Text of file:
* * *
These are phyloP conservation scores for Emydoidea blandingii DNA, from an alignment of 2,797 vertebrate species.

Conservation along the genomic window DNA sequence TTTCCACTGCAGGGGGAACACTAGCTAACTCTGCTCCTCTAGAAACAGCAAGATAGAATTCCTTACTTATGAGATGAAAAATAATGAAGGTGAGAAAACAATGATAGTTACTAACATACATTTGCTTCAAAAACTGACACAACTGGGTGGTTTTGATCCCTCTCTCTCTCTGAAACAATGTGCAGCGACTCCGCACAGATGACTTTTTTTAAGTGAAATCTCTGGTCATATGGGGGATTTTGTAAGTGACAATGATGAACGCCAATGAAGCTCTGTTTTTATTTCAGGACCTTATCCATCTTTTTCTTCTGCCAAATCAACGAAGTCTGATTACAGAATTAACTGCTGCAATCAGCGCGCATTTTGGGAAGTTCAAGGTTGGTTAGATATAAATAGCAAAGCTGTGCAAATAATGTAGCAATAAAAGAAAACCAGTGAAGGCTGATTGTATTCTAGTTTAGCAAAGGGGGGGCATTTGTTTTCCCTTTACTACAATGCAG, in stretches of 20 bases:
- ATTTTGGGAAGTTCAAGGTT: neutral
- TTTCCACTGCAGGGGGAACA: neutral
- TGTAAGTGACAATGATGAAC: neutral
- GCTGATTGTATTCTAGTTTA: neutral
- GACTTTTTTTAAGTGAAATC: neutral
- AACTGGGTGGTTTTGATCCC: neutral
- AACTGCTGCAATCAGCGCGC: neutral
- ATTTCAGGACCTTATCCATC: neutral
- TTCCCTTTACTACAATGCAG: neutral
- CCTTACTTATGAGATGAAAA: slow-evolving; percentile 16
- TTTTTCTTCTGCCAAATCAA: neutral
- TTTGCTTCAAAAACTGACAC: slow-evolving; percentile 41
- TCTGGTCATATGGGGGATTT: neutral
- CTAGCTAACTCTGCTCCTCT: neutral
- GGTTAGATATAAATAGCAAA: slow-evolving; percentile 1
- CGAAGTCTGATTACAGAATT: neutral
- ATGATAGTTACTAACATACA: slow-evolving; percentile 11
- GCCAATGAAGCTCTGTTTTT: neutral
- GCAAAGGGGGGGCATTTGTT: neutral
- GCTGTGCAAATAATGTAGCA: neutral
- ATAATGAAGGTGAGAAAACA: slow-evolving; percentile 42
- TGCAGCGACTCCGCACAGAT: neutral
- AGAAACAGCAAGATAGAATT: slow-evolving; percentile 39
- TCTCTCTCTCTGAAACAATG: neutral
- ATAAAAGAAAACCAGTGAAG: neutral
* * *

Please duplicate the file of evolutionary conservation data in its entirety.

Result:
These are phyloP conservation scores for Emydoidea blandingii DNA, from an alignment of 2,797 vertebrate species.

Conservation along the genomic window DNA sequence TTTCCACTGCAGGGGGAACACTAGCTAACTCTGCTCCTCTAGAAACAGCAAGATAGAATTCCTTACTTATGAGATGAAAAATAATGAAGGTGAGAAAACAATGATAGTTACTAACATACATTTGCTTCAAAAACTGACACAACTGGGTGGTTTTGATCCCTCTCTCTCTCTGAAACAATGTGCAGCGACTCCGCACAGATGACTTTTTTTAAGTGAAATCTCTGGTCATATGGGGGATTTTGTAAGTGACAATGATGAACGCCAATGAAGCTCTGTTTTTATTTCAGGACCTTATCCATCTTTTTCTTCTGCCAAATCAACGAAGTCTGATTACAGAATTAACTGCTGCAATCAGCGCGCATTTTGGGAAGTTCAAGGTTGGTTAGATATAAATAGCAAAGCTGTGCAAATAATGTAGCAATAAAAGAAAACCAGTGAAGGCTGATTGTATTCTAGTTTAGCAAAGGGGGGGCATTTGTTTTCCCTTTACTACAATGCAG, in stretches of 20 bases:
- ATTTTGGGAAGTTCAAGGTT: neutral
- TTTCCACTGCAGGGGGAACA: neutral
- TGTAAGTGACAATGATGAAC: neutral
- GCTGATTGTATTCTAGTTTA: neutral
- GACTTTTTTTAAGTGAAATC: neutral
- AACTGGGTGGTTTTGATCCC: neutral
- AACTGCTGCAATCAGCGCGC: neutral
- ATTTCAGGACCTTATCCATC: neutral
- TTCCCTTTACTACAATGCAG: neutral
- CCTTACTTATGAGATGAAAA: slow-evolving; percentile 16
- TTTTTCTTCTGCCAAATCAA: neutral
- TTTGCTTCAAAAACTGACAC: slow-evolving; percentile 41
- TCTGGTCATATGGGGGATTT: neutral
- CTAGCTAACTCTGCTCCTCT: neutral
- GGTTAGATATAAATAGCAAA: slow-evolving; percentile 1
- CGAAGTCTGATTACAGAATT: neutral
- ATGATAGTTACTAACATACA: slow-evolving; percentile 11
- GCCAATGAAGCTCTGTTTTT: neutral
- GCAAAGGGGGGGCATTTGTT: neutral
- GCTGTGCAAATAATGTAGCA: neutral
- ATAATGAAGGTGAGAAAACA: slow-evolving; percentile 42
- TGCAGCGACTCCGCACAGAT: neutral
- AGAAACAGCAAGATAGAATT: slow-evolving; percentile 39
- TCTCTCTCTCTGAAACAATG: neutral
- ATAAAAGAAAACCAGTGAAG: neutral